Updating without having to commit

Sometimes it isn’t reasonable since your changes are not yet ready to be committed (you haven’t finished/tested/improved your work). But don’t worry, git has a native solution also for this problem, just follow these steps:

  • put aside your changes using the command: git-stash
  • update your working copy using: git-svn rebase as usual
  • take back your changes typing: git-stash apply
  • clear “the stash” typing: git-stash clear

5.- Reverting uncommitted changes

In git this is called “reset”.

git reset --hard HEAD

I don’t understand completely how this command works yet but as far as I understand it moves the index of changes to the previous state.

6.- Reverting committed changes

git revert HEAD

This will create a new commit which undoes the change in HEAD

7.- Merging branch

Once you finish your task on your local ‘story branch’, you’ll probably want to merge it up into ‘master’. Change to the branch master first:

git checkout master

Rebase possible changes made on subversion trunk:

git svn rebase


git merge story_branch

This will try to run a “fast forward” merge by default, in other words, it will incorporate each commit on the ‘story branch’ and master will look as if no branch had existed before. I don’t like this because if you want to check the history you don’t have a way of knowing in which the branch was merged down into master.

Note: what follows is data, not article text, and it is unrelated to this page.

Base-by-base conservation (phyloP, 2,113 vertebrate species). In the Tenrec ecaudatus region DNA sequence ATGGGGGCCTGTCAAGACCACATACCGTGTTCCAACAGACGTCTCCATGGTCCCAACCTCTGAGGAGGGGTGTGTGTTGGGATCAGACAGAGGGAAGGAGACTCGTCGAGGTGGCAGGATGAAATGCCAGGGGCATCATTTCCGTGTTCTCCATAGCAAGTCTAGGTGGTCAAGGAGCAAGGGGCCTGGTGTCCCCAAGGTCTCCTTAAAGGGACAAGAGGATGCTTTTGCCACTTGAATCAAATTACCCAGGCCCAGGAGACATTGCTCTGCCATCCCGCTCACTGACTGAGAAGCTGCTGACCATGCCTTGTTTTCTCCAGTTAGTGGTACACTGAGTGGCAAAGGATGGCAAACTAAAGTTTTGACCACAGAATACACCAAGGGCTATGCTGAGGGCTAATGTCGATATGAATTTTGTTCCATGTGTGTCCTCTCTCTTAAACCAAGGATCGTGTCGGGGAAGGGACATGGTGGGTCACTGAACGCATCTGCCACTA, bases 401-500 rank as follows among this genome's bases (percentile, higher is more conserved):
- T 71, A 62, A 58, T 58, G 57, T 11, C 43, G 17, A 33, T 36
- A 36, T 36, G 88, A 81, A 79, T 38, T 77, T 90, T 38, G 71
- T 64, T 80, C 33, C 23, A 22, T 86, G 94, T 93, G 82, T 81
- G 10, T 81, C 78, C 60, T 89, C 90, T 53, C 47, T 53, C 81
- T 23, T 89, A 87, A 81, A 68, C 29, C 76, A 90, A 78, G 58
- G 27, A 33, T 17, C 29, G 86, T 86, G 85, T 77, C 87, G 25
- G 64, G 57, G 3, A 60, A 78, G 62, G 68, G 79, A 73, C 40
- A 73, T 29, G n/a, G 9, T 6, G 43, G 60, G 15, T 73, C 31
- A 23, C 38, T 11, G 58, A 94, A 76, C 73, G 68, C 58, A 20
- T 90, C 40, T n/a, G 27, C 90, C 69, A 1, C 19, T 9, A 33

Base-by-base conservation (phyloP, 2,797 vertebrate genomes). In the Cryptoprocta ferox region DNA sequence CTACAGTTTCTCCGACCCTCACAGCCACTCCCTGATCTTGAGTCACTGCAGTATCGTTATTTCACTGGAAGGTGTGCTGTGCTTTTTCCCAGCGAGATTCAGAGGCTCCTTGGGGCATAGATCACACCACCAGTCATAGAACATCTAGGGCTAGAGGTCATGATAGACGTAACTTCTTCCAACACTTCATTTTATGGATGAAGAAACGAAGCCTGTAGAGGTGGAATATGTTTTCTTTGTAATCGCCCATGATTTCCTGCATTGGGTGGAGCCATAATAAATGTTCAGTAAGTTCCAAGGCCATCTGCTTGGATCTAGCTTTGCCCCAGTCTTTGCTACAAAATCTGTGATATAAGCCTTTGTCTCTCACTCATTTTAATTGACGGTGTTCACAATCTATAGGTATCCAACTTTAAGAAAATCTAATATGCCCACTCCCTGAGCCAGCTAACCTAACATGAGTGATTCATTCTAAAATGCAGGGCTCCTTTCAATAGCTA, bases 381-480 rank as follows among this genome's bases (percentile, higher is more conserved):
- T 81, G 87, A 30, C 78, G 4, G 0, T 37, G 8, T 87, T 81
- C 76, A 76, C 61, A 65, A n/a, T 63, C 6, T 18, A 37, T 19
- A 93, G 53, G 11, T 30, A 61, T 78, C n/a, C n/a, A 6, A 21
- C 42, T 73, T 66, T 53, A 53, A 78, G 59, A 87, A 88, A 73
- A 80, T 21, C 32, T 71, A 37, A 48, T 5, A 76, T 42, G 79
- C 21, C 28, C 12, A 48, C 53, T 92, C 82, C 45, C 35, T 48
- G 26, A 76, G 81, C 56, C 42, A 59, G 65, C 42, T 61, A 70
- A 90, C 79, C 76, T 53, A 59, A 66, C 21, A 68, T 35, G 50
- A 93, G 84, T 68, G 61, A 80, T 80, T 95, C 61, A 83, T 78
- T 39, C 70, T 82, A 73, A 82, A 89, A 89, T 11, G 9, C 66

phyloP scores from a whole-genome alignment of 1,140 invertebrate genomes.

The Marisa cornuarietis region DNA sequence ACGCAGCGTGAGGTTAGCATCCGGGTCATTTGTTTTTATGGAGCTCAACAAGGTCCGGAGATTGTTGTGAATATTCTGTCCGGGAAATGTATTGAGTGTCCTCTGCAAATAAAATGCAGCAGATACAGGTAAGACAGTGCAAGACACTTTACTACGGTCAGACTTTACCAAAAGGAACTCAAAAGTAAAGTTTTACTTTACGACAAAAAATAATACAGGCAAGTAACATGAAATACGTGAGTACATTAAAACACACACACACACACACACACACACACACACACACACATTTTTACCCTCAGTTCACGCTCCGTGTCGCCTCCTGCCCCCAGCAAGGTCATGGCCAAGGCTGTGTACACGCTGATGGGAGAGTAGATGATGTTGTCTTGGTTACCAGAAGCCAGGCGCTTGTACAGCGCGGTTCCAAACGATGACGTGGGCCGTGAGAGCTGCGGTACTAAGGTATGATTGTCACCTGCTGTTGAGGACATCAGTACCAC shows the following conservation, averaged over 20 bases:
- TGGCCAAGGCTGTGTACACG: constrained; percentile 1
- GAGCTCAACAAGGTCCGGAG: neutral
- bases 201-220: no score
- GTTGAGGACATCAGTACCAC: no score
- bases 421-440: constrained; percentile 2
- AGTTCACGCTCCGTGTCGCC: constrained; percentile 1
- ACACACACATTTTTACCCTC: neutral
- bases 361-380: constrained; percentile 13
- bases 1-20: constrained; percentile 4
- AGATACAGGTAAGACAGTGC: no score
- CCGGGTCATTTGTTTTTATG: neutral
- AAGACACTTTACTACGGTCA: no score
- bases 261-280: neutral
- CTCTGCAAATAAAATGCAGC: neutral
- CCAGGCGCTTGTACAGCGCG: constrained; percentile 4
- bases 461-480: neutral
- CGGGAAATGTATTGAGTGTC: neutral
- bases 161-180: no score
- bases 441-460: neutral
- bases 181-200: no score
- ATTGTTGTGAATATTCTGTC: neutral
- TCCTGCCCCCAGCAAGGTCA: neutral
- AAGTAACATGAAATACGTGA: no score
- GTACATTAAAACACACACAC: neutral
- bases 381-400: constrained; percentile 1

My preferred option is “no fast forward”:

git merge --no-ff -m "commit message"

This does exactly the same as fast forward but it also generates an empty commit message so you can see in which commit the branch was merged. Besides, when you send your changes to svn you will see only one commit which looks very clean.

8.- Solving conflicts

This is just a question of editing the conflict, add it to the stage area and commit.

I usually edit changes  with a normal editor or with the plugin JGit/EGit for Eclipse. There is a built-in tool on git called “git-mergetool” but I’ve never used it.

9.- Send your changes to subversion

git svn dcommit

10.- Amending commit messages

I had problems sending my changes to svn the first time because we are using pre-commit hooks and I forgot to include my issue number in the commit message. In order to modify commit messages, first I need to know the commit hash id:

git log

And then I run the following command:

git rebase --interactive $parent_of_flawed_commit

Be aware you have to use the commit parent hash id.

An editor will come up, with a list of all commits since the one you gave.

  • Change pick to reword (or on old versions of Git, to edit) in front of any commits you want to fix.
  • Once you save, git will replay the listed commits.

Git will drop back you into your editor for every commit you said you want to reword, and into the shell for every commit you wanted to edit. If you’re in the shell:

  • Change the commit in any way you like.
  • git commit –amend
  • git rebase –continue

11.- Get new branches from subversion

If you need to update your cloned version of subversion repository, just run:

git svn fetch

Final step: convince all your colleagues to use git and move to it! 😉


Written by alexcuesta

June 18, 2011 at 11:16 am

Posted in Git/Svn